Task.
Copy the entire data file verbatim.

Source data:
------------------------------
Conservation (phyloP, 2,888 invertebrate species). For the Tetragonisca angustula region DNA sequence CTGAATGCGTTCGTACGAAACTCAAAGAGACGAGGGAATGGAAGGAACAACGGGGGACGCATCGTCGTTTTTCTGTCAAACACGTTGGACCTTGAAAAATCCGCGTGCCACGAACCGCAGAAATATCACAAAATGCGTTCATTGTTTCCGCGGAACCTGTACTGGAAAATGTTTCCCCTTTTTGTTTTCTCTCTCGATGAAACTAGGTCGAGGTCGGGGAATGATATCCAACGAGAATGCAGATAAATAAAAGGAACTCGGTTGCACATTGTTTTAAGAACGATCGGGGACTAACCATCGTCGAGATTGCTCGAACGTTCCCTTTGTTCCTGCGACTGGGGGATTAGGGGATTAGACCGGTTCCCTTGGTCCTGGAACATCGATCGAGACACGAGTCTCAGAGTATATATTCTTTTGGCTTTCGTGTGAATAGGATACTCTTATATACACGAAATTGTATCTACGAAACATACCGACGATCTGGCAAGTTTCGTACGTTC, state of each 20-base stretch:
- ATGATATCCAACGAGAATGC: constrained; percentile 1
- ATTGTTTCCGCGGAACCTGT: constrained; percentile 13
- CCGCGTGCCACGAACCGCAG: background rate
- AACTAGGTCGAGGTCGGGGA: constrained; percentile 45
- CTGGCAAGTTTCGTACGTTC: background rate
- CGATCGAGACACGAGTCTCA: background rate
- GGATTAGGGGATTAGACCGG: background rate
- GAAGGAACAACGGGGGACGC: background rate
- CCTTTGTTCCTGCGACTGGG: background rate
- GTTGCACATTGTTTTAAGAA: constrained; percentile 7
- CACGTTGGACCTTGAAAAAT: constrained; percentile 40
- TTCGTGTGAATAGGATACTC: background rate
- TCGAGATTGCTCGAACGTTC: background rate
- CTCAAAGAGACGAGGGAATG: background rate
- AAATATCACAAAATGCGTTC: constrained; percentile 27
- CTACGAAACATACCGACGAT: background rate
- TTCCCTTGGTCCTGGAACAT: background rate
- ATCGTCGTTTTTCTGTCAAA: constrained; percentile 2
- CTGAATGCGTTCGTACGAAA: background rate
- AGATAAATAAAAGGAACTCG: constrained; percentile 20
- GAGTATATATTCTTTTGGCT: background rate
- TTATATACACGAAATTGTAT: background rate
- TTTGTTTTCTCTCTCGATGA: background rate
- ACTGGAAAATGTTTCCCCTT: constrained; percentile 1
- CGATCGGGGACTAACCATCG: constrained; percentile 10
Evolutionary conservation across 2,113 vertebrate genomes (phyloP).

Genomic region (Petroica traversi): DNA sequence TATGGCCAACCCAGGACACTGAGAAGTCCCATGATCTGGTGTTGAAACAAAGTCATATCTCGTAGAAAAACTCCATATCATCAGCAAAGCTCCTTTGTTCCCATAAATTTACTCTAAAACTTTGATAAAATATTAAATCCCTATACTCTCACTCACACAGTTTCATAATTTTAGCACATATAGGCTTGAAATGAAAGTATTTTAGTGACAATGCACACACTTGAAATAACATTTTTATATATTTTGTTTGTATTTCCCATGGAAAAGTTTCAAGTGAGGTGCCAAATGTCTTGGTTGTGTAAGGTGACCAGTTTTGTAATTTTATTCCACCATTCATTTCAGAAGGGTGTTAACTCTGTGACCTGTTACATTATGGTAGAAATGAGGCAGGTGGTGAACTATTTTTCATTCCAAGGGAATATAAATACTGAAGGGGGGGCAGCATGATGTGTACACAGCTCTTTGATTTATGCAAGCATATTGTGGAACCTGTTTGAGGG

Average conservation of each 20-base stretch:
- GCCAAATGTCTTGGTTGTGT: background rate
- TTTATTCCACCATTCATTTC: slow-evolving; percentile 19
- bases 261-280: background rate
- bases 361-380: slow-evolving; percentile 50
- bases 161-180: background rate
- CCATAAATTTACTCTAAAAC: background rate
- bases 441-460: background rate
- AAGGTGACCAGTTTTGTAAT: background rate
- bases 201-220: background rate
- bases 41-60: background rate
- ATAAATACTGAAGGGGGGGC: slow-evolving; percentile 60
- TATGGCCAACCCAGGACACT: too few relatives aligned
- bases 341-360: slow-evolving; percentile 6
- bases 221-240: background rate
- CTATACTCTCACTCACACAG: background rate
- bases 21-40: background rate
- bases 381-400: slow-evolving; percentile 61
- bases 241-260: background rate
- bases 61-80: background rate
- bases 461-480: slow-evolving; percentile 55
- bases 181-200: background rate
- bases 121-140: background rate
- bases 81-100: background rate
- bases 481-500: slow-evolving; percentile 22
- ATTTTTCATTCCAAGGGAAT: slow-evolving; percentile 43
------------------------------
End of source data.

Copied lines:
Conservation (phyloP, 2,888 invertebrate species). For the Tetragonisca angustula region DNA sequence CTGAATGCGTTCGTACGAAACTCAAAGAGACGAGGGAATGGAAGGAACAACGGGGGACGCATCGTCGTTTTTCTGTCAAACACGTTGGACCTTGAAAAATCCGCGTGCCACGAACCGCAGAAATATCACAAAATGCGTTCATTGTTTCCGCGGAACCTGTACTGGAAAATGTTTCCCCTTTTTGTTTTCTCTCTCGATGAAACTAGGTCGAGGTCGGGGAATGATATCCAACGAGAATGCAGATAAATAAAAGGAACTCGGTTGCACATTGTTTTAAGAACGATCGGGGACTAACCATCGTCGAGATTGCTCGAACGTTCCCTTTGTTCCTGCGACTGGGGGATTAGGGGATTAGACCGGTTCCCTTGGTCCTGGAACATCGATCGAGACACGAGTCTCAGAGTATATATTCTTTTGGCTTTCGTGTGAATAGGATACTCTTATATACACGAAATTGTATCTACGAAACATACCGACGATCTGGCAAGTTTCGTACGTTC, state of each 20-base stretch:
- ATGATATCCAACGAGAATGC: constrained; percentile 1
- ATTGTTTCCGCGGAACCTGT: constrained; percentile 13
- CCGCGTGCCACGAACCGCAG: background rate
- AACTAGGTCGAGGTCGGGGA: constrained; percentile 45
- CTGGCAAGTTTCGTACGTTC: background rate
- CGATCGAGACACGAGTCTCA: background rate
- GGATTAGGGGATTAGACCGG: background rate
- GAAGGAACAACGGGGGACGC: background rate
- CCTTTGTTCCTGCGACTGGG: background rate
- GTTGCACATTGTTTTAAGAA: constrained; percentile 7
- CACGTTGGACCTTGAAAAAT: constrained; percentile 40
- TTCGTGTGAATAGGATACTC: background rate
- TCGAGATTGCTCGAACGTTC: background rate
- CTCAAAGAGACGAGGGAATG: background rate
- AAATATCACAAAATGCGTTC: constrained; percentile 27
- CTACGAAACATACCGACGAT: background rate
- TTCCCTTGGTCCTGGAACAT: background rate
- ATCGTCGTTTTTCTGTCAAA: constrained; percentile 2
- CTGAATGCGTTCGTACGAAA: background rate
- AGATAAATAAAAGGAACTCG: constrained; percentile 20
- GAGTATATATTCTTTTGGCT: background rate
- TTATATACACGAAATTGTAT: background rate
- TTTGTTTTCTCTCTCGATGA: background rate
- ACTGGAAAATGTTTCCCCTT: constrained; percentile 1
- CGATCGGGGACTAACCATCG: constrained; percentile 10
Evolutionary conservation across 2,113 vertebrate genomes (phyloP).

Genomic region (Petroica traversi): DNA sequence TATGGCCAACCCAGGACACTGAGAAGTCCCATGATCTGGTGTTGAAACAAAGTCATATCTCGTAGAAAAACTCCATATCATCAGCAAAGCTCCTTTGTTCCCATAAATTTACTCTAAAACTTTGATAAAATATTAAATCCCTATACTCTCACTCACACAGTTTCATAATTTTAGCACATATAGGCTTGAAATGAAAGTATTTTAGTGACAATGCACACACTTGAAATAACATTTTTATATATTTTGTTTGTATTTCCCATGGAAAAGTTTCAAGTGAGGTGCCAAATGTCTTGGTTGTGTAAGGTGACCAGTTTTGTAATTTTATTCCACCATTCATTTCAGAAGGGTGTTAACTCTGTGACCTGTTACATTATGGTAGAAATGAGGCAGGTGGTGAACTATTTTTCATTCCAAGGGAATATAAATACTGAAGGGGGGGCAGCATGATGTGTACACAGCTCTTTGATTTATGCAAGCATATTGTGGAACCTGTTTGAGGG

Average conservation of each 20-base stretch:
- GCCAAATGTCTTGGTTGTGT: background rate
- TTTATTCCACCATTCATTTC: slow-evolving; percentile 19
- bases 261-280: background rate
- bases 361-380: slow-evolving; percentile 50
- bases 161-180: background rate
- CCATAAATTTACTCTAAAAC: background rate
- bases 441-460: background rate
- AAGGTGACCAGTTTTGTAAT: background rate
- bases 201-220: background rate
- bases 41-60: background rate
- ATAAATACTGAAGGGGGGGC: slow-evolving; percentile 60
- TATGGCCAACCCAGGACACT: too few relatives aligned
- bases 341-360: slow-evolving; percentile 6
- bases 221-240: background rate
- CTATACTCTCACTCACACAG: background rate
- bases 21-40: background rate
- bases 381-400: slow-evolving; percentile 61
- bases 241-260: background rate
- bases 61-80: background rate
- bases 461-480: slow-evolving; percentile 55
- bases 181-200: background rate
- bases 121-140: background rate
- bases 81-100: background rate
- bases 481-500: slow-evolving; percentile 22
- ATTTTTCATTCCAAGGGAAT: slow-evolving; percentile 43